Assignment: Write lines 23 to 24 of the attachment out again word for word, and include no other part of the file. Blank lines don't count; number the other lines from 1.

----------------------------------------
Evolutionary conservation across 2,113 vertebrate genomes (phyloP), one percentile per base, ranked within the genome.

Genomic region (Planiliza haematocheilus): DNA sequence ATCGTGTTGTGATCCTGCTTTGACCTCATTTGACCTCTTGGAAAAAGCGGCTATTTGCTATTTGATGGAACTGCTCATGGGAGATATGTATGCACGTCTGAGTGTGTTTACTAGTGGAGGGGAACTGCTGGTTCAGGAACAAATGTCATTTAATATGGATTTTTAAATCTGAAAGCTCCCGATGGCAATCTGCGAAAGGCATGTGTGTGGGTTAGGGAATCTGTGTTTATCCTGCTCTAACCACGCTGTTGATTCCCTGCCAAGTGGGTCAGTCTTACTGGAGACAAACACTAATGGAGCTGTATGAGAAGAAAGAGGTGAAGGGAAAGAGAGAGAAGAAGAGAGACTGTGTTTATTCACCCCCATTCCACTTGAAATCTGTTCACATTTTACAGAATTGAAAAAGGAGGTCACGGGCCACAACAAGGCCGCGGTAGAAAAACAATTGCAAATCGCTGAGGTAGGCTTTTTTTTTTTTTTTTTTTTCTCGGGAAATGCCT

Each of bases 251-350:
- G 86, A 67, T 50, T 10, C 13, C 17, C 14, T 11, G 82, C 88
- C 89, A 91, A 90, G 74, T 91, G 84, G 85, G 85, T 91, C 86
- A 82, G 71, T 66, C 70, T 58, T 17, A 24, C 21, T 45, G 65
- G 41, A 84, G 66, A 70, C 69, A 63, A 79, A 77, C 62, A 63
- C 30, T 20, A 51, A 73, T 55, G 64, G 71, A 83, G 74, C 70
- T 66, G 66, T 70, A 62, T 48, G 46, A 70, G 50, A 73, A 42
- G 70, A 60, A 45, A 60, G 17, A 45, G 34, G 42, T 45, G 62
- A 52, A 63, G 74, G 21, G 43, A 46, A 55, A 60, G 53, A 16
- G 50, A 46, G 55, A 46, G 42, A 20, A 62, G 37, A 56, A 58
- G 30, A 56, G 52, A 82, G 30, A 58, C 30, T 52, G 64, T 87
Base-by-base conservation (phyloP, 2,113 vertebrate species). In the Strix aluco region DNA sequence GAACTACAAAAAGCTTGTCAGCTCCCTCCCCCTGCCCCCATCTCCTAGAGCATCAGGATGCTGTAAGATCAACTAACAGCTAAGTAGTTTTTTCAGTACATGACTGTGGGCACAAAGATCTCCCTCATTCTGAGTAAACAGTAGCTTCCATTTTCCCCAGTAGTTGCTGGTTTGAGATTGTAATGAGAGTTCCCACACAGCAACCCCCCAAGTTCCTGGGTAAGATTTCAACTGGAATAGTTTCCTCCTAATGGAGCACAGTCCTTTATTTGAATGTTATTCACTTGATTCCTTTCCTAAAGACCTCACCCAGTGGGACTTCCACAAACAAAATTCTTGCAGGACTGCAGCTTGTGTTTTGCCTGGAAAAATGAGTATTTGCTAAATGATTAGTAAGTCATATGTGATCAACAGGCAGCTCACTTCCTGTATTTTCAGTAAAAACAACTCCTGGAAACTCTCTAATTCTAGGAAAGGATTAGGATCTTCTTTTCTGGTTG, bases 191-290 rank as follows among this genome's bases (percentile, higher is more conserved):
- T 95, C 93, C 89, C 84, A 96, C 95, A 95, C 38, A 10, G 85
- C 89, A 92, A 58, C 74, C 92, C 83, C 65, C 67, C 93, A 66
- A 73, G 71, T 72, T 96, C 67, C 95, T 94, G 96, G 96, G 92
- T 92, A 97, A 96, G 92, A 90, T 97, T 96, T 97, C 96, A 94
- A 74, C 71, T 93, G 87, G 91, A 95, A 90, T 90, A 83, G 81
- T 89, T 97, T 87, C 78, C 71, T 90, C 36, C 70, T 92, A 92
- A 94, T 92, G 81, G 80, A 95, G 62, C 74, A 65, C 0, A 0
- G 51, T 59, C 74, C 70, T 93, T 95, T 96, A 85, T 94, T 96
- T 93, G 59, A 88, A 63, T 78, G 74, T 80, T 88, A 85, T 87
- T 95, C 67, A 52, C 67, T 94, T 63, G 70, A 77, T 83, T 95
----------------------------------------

- T 93, G 59, A 88, A 63, T 78, G 74, T 80, T 88, A 85, T 87
- T 95, C 67, A 52, C 67, T 94, T 63, G 70, A 77, T 83, T 95